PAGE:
African mobile operator MTN has called for collaboration between MNOs and over-the-top (OTT) players. MTN CEO Ahmad Farroukh, speaking at the AfricaCom event in South Africa, said that cooperation is required to develop a win-win ecosystem, as operators cannot be in complete control of the internet, and a broadband pipe that lacks appealing content and applications means little to end users. Farroukh said that mobile network operators and OTT players can either fight each other or opt to work in partnership to define access and structure a fair deal for both parties. He suggested, for example, that operators charge for value-added services and quality of service. Those that want a premium service will be willing to pay a premium, Farroukh said.
He told delegates that mobile operators need to put a plan in place to avoid being forced into the role of providing a “dumb pipe,” investing to provide the network infrastructure while allowing OTT providers to own the customer and make money in the future. To be truly successful, according to Farroukh, OTT players and mobile operators have to each look beyond their own customer base and leverage global reach. He said that partnerships will play an important role in this process. Strategically positioned OTT players cooperating with mobile operators can also deepen the relationship between customers and the operator brand, build loyalty, reduce churn and help improve the customer value proposition.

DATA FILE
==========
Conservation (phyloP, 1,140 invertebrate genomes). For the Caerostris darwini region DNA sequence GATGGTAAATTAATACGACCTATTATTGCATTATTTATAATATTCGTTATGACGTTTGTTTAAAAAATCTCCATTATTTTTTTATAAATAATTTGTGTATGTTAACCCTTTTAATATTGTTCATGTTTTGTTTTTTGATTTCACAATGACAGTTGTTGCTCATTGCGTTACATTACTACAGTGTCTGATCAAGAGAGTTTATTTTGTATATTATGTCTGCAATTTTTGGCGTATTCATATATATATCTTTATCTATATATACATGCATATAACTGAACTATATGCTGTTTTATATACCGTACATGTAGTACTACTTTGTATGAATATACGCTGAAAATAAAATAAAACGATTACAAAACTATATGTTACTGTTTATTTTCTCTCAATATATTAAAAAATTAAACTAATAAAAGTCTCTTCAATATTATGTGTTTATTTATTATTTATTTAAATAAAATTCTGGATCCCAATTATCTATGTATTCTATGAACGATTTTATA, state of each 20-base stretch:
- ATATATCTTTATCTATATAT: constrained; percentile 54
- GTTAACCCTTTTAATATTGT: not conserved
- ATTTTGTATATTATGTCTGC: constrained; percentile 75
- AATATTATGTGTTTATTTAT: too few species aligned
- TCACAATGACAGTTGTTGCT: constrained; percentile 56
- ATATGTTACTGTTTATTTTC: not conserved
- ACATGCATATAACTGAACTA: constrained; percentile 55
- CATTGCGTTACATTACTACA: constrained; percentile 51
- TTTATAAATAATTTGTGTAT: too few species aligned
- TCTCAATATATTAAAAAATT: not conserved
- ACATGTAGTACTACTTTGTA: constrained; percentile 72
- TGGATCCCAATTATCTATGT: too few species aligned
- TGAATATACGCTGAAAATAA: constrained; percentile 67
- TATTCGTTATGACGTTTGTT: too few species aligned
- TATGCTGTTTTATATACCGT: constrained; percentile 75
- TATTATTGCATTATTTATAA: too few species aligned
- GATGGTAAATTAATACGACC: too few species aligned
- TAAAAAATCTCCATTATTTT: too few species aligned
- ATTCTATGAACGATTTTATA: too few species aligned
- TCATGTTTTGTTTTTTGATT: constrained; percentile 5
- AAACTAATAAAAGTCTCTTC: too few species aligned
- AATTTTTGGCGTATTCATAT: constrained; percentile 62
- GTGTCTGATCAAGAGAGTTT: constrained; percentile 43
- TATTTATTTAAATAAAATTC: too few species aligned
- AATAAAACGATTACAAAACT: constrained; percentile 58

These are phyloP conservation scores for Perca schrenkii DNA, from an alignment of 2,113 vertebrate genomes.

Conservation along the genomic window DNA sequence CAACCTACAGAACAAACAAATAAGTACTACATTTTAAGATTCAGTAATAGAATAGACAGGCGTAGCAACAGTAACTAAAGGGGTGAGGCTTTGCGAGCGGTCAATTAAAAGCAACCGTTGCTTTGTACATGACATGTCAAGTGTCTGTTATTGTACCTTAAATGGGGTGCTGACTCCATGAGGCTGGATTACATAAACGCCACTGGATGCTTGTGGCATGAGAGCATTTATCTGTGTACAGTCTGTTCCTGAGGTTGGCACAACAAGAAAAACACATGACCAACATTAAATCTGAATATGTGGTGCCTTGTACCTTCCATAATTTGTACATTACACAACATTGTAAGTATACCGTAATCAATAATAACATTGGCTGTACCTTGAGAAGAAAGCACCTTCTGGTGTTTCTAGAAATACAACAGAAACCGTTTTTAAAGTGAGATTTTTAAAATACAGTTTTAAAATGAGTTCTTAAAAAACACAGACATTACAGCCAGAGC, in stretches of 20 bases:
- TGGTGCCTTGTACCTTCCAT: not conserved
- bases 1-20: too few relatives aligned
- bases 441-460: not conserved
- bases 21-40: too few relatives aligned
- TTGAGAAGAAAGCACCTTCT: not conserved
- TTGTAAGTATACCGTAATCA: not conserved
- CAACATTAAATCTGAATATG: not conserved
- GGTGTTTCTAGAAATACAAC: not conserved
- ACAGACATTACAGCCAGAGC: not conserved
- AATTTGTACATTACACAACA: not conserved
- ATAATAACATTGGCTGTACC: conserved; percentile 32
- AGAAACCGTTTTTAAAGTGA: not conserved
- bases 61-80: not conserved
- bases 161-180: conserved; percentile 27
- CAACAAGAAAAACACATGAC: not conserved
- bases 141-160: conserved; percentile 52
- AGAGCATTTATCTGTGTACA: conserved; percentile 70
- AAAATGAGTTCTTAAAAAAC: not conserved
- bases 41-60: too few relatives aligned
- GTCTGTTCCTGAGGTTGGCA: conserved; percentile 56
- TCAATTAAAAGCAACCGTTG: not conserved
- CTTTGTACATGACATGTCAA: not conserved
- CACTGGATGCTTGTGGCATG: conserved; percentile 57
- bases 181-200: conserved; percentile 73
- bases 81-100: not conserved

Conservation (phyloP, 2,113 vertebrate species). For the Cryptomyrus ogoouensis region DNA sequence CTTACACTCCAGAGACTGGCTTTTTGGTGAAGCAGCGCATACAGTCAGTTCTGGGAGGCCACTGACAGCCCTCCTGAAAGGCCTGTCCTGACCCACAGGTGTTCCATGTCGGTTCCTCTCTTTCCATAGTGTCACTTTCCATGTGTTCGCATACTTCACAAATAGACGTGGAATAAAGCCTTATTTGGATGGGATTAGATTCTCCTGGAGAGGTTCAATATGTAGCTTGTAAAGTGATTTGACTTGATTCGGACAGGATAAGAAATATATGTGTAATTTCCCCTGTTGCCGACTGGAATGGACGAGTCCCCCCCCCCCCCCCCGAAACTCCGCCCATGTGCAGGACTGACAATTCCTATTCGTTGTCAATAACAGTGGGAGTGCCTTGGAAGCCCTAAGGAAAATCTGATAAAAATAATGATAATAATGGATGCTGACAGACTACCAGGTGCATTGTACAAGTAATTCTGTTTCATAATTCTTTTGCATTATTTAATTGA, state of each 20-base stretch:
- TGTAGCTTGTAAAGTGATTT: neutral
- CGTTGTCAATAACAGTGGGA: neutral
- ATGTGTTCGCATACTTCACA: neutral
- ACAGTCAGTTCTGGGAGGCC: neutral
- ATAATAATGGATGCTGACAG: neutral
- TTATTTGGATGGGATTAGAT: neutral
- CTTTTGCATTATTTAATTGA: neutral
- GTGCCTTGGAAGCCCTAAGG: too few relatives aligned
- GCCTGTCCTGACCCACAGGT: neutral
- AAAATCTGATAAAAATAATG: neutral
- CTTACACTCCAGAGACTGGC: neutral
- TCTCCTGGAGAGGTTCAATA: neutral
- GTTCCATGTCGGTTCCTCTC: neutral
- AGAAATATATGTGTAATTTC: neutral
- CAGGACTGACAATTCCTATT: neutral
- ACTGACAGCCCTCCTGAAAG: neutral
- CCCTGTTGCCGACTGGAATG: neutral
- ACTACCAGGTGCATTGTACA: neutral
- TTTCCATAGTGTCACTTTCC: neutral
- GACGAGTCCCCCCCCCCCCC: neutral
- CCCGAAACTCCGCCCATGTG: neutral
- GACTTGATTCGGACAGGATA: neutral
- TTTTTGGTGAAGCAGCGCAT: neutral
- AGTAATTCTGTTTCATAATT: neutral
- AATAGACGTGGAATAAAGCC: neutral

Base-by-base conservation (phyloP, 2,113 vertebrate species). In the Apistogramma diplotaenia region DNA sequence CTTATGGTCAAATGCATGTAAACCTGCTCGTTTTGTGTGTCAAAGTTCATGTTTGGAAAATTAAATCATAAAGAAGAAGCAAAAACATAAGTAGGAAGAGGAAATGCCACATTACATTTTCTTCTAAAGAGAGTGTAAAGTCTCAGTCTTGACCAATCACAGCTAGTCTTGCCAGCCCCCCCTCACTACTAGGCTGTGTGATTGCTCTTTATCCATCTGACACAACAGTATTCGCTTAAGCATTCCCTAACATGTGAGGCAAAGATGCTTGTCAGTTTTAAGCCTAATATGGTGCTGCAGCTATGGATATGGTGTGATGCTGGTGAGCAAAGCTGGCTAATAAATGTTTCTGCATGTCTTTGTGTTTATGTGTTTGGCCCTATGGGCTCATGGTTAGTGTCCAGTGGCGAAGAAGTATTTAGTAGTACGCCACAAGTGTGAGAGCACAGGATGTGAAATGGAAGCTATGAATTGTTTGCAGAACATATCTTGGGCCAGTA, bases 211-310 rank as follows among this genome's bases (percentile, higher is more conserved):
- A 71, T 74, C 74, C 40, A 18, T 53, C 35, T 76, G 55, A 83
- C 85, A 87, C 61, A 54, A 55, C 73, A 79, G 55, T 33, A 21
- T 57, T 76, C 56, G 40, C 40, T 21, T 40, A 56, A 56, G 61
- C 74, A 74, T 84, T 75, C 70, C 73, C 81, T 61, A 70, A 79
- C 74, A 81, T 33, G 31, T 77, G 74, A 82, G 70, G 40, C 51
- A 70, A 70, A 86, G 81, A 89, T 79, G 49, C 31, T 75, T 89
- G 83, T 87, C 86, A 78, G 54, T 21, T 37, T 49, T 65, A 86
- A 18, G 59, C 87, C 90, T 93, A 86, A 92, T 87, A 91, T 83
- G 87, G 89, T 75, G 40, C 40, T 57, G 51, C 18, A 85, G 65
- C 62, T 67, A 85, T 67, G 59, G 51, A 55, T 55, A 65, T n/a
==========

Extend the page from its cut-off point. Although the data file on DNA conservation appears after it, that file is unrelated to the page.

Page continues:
A little over six weeks ago, Ahmad Farroukh sounded a more combative note in remarks delivered to reporters. In late September, he characterized the relationship between OTTs and MNOs as “unfair,” in that the latter spend large amounts of money creating and maintaining mobile networks that OTTs then use to take business away from them. He criticized South African competitor Cell C’s decision to offer its customers free data for OTT messaging app WhatsApp, arguing that such a strategy amounts to giving away the store. Without giving specifics, Farroukh seemed to calling for MNOs to exact some sort of concessions from OTTs in return for access to their networks, without actually denying them access.
Now, the MTN CEO appears to have backtracked to some extent, emphasizing cooperation and partnership between MNOs and OTTs rather than the application of pressure (a strategy that Tarifica also advocated in recent remarks delivered at the Pricing Mobile Data Conference in London). Perhaps he has come to accept that MNOs do not really have enough leverage to really fight OTTs and is urging conciliation rather than combat. However, reading between the lines a little bit, his latest remarks can be construed as being in no fundamental way inconsistent with what he said earlier. While cooperation and co-branding may help save MNOs from inhabiting the “dumb pipe” role, MNOs, Farroukh says, should nonetheless charge OTTs for “quality of service.” If they can indeed get OTTs to pay some sort of premium for access to premium network speeds and bandwidth, they will have made progress toward redressing the imbalance of fairness that Farroukh alluded to previously.